There are two key benefits of conducting pricing research: (i) the prediction of consumers’ response to price changes, and (ii) the discovery of psychological effects of price points on sales (demand). Indeed, pricing strategies based on accurate predictions of potential outcomes give organizations a strong advantage to improve revenues.
When used correctly, pricing research is able to predict customer perception of the new price, and as the result, what impact a price increase may have on revenue. Whether you are planning to increase prices or thinking to price a new product, research is the key to effective pricing strategy.
Understanding the Effects of Changing Prices
Determining the effect of changed prices on sales volume is one of the most difficult challenges in the management sector. While it is expected that initially, sales will drop after a price increase, the crucial question is: by how much? Would the drop in sales equal the increase in prices, percentage wise? Would sales drop at a rate greater or less than that of the price increase? Graphs 1a, 1b and 1c show 3 potential outcomes.
To avoid unexpected revenue drop after implementing a price increase, it is crucial to conduct price-point testing and pricing research prior to the changes. For cost-plus pricing businesses, understanding the psychological effects of pricing (price points, price structures, price formats, price framing and price communication) not only can help to set optimal price points, but also identify new profit opportunities. Consumers perceive additional messaging/information from price-points and react atypically to certain types of prices.
The Left-Digit Effect
In the presence of psychological pricing, consumers will react more drastically at key price points. This results in a ‘kinked’ demand curve (sales) with inflection points. As explained in World Class Pricing: The Journey, “once you price over a ‘pricing threshold’, demand may drop precipitously.” One reason for this being consumers perceive these price points as being significantly lower than they actually are. Consumers usually process prices by focusing on the far left digit and separating prices into parts instead of processing them as an entity. For example; $0.99 would seem a lot cheaper than $1.00 even though it is only 1 cent less. The number of digits on the price tag does not affect this tendency, as even luxury property in Beverly Hills sells better “for $7,995,000 rather than $8 million.”
Choice Based Models
To evaluate new price impact on sales, one must be able to predict how customers will react. The choice-based model is among the most suitable marketing research tools for pricing. The model suggests the following evaluation criteria for prediction:
- Buying Occasion: The buying occasion accurately mimics the marketplace.
- Blind: The respondent is not aware of which product is the key focus of the study.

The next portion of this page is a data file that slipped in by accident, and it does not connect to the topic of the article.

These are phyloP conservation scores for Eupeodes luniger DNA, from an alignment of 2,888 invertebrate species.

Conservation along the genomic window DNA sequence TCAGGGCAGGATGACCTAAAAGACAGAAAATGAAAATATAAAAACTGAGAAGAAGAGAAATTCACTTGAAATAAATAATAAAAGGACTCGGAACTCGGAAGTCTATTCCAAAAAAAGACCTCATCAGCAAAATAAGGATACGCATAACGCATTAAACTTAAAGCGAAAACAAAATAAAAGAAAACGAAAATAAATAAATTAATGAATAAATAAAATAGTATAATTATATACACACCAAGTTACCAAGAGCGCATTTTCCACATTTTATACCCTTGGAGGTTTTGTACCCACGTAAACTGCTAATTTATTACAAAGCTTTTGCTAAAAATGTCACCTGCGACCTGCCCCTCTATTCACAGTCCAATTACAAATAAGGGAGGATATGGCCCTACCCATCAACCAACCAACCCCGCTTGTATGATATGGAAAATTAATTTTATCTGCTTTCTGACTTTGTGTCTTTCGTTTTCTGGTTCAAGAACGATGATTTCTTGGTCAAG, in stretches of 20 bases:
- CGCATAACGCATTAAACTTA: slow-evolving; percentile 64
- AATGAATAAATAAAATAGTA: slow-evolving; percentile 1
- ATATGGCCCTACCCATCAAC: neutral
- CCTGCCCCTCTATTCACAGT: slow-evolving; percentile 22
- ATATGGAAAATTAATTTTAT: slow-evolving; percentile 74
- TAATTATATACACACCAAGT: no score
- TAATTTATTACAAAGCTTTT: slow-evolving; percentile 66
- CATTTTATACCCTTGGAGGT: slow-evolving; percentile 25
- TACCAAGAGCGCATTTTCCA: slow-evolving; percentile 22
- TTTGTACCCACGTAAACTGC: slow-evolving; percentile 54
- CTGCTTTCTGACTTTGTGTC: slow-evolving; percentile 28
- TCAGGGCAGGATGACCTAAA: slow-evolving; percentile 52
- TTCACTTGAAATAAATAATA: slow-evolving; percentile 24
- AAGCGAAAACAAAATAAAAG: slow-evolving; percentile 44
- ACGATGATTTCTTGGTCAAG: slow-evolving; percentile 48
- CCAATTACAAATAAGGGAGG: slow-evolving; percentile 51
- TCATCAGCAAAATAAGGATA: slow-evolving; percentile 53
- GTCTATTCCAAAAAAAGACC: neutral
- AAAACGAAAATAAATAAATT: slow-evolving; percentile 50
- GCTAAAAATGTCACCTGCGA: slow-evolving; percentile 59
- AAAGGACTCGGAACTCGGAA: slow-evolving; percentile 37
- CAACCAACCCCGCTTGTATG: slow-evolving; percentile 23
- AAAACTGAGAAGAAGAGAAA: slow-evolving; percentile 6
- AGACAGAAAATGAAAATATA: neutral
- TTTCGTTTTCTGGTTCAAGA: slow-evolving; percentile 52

- Indirect: The respondent is not aware that the study is focused on pricing.
The model is calibrated based on a series of purchasing scenarios made by respondents. The choice share at different price points provides insights regarding the existence of price thresholds. Essentially, 2 hypotheses can be tested in the same study with 2 different model specifications:
Graph 2 shows how new price points impact sales.
In one example, a leading toy manufacturer wanted to predict consumers’ reactions to a price increase of 10% across their product portfolio. The research indicated that Product A was a price threshold (Blue Graph). The potential decrease in demand for moving the price over this threshold was larger relative to the loss in demand at other price changes. The demand curve of Product Red as opposed to Product Blue, was a smooth line with no “kinks” or inflection points, meaning a price increase – even of 20 – does not have a significant negative impact on demand. Ultimately, marketing research provides ample opportunities for gaining insights into consumers’ responses to price changes. The payoffs include better pricing strategies that contribute to sustainable revenue increases.
Developing a Strong Pricing Strategy
Pricing Research can go a long way in helping you discover and create new opportunities for your business. Increasing your prices can be a hard step for businesses to take, however, it is pivotal for the health of any company. So whether your objectives are to reevaluate your current pricing structures or to raise prices, it is important to capitalize on the psychological pricing and set optimal price points. Any change in your prices might see a decrease in volume, so it is important that you reanalyze your pricing method. By doing so you can accurately see the effects of the price change and ensure that you are not leaving any profits behind.